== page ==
In a speech marking the launch of an independent review into fees, Theresa May ruled out getting rid of them completely.
May said: “it is important that both students and taxpayers contribute…. we think that those who benefit from going to university should make a contribution to that.”
Labour have pledged to scrapping tuition fees entirely.
In the speech at a college in Derby, May announced the review would have four key areas of focus including: equality of access to higher education, how universities are funded, encouraging competition within the higher education market and how to deliver required skills.
The prime minister said higher education in England is “one of the most expensive systems of university tuition in the world” and “the level of fees charged do not relate to the cost or quality of the course”.
The average graduate from English universities will have amassed a debt of over £44,000 by graduation, the highest level for students in the world.
Addressing the issue of upper management pay, May expressed her concern that Vice-Chancellors sit on the remuneration committees that determine their own pay.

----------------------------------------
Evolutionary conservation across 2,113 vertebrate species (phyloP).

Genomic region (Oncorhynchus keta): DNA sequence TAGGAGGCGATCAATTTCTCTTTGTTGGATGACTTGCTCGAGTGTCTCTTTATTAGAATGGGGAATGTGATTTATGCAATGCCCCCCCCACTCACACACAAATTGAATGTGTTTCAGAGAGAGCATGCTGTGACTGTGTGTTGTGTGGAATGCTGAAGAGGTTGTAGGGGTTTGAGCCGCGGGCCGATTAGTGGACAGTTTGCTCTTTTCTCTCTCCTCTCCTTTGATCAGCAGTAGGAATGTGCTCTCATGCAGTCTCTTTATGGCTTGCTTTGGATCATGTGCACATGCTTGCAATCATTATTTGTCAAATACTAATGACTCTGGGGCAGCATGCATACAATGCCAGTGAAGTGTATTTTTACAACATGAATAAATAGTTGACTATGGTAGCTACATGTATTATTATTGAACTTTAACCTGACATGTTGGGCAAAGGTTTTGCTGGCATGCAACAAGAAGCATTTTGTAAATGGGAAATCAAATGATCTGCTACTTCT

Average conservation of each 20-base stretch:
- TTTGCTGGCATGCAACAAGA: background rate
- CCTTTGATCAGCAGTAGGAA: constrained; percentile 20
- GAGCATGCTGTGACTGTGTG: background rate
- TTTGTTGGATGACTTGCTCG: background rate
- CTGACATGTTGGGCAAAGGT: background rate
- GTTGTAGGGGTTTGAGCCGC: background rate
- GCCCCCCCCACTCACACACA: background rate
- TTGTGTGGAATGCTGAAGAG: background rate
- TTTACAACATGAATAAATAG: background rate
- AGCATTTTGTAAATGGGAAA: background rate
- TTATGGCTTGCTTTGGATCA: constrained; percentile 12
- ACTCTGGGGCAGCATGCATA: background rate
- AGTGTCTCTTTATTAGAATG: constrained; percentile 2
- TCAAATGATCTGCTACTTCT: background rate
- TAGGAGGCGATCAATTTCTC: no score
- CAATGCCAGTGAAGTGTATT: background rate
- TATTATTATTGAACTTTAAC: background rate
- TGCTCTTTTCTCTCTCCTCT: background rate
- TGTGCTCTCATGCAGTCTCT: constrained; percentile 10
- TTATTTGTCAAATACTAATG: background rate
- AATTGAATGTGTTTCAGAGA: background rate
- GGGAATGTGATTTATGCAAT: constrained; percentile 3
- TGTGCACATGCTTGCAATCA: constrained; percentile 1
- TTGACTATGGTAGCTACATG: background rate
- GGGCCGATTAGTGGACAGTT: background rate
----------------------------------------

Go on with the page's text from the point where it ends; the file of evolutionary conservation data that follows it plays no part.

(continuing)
The review will chaired by the author and financial services expert, Philip Augar, who has written such books as The Greed Merchants: How the Investment Banks Played the Free Market Game and Chasing Alpha: How Reckless Growth and Unchecked Ambition Ruined the City’s Golden Decade.
Angela Rayner, Labour’s Shadow Education Secretary, said in response to the review:
“Theresa May has finally admitted that her Government got it wrong. They trebled tuition fees, abolished maintenance grants and left students graduating with debts of up to £57,000.
“This long-winded review is an unnecessary waste of time. Labour will abolish tuition fees, bring back maintenance grants and provide free, lifelong education in Further Education colleges.”